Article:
Other notes about this sweater – it is worked in the round up to the armholes, from the bottom up, then worked flat across the back and fronts separately. The sleeve caps are also worked flat, then the sleeves are sewn into the set-in armholes. All told there’s only small amounts of seaming involved, and working mostly in the round is a great approach for twisted stitch cables like these, because ktbl (knitting through the back loop) is a lot more fun that ptbl (purling through the back loop), I can tell you that.

Royale2

Finally, if you’re just tuning in here this week and would like a chance to win a fabulous little zippered notions purse from Pog Totes, check out my previous post which also holds a book review of Circular Knitting Workshop by Margaret Radcliffe. I’ll post a winner sometime after noon tomorrow.

Happy knitting this Wednesday! May you have a refreshing beverage waiting for you at the end of it.

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Filed under cables, design, finished object: sweater

Urban Collection: Queen St. Mitts

I think I’ve officially lost track of the weather around here. Afternoons are starting to get warm and sunny, but overnight the temperature still plunges towards freezing, which makes getting dressed in the morning a bit of a challenge. It occurred to me that, you know what? This is exactly the time of year that fingerless mitts are meant for. Some days you need that extra bit of insulation around your hands, only to tuck them away in your purse or pocket later on on the day.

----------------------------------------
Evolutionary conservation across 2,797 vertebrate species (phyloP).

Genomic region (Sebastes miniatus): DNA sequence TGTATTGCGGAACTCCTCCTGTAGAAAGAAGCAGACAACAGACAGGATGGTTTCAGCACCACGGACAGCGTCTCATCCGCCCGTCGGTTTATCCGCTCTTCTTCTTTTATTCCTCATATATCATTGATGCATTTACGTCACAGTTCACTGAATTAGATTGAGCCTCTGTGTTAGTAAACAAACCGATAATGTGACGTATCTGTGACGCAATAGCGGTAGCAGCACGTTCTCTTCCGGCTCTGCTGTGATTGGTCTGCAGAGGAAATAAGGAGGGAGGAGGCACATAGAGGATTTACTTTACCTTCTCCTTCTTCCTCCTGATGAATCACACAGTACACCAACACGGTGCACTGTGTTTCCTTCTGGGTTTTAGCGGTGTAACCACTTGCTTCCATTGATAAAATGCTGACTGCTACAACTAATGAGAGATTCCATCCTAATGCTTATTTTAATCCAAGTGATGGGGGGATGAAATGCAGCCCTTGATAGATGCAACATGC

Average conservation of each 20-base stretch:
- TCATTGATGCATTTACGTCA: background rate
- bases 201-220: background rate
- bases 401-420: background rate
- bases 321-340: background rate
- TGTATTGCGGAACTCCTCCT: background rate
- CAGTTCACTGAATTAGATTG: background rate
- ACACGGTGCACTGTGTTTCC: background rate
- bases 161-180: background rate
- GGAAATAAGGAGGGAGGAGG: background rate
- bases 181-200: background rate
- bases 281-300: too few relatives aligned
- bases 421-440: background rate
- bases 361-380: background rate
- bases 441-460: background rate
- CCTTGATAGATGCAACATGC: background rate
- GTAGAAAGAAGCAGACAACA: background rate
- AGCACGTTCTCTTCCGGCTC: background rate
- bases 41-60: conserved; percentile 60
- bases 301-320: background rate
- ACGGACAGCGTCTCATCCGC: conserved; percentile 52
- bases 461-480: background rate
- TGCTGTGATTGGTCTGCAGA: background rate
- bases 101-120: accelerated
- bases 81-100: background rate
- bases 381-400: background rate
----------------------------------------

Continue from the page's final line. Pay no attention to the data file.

On that note, I’m pleased to present the seventh pattern of eight in the Urban Collection (Ravelry link), the Queen St. Mitts.

Mitts1a

Since I wanted the pattern collection to be versatile both in garments and in yarn selection, I decided to use sock-weight yarn for something that wasn’t socks. After all, many of us are frequently tempted by that single skein of sock yarn purchase in a shop or at a knitter’s fair, and some times you want something to do with it that isn’t socks. At the same time, I was having a hard time putting away the aran-style cables that appear in several other pieces in the collection and thought, you know? Let’s just do that on a pair of mitts. Aran sweater styling in miniature, but with the chance to let loose with some crazy colour, too.

Mitts6a

These mitts are worked in Tanis Fiber Arts Blue Label fingering weight (superwash merino/nylon), in the bold ‘Lemongrass’ colour. I’ve been wanting to do something with this colour for so long, and decided to break it out for this project. You can get away with bright colours like this more easily with small accessories, since it’s less of a risk than something that might cover your whole upper body like a sweater. (But man, if any of you knit up a full sweater in Lemongrass, call me. I want to know what that looks like.)

The main pattern along the back of the hand is a spring-like combination of cables, bobbles, and texture, while the palms are more modest with a cable and rib combination. I’m quite pleased with how these turned out, and might have to go back for a second pair in another colour.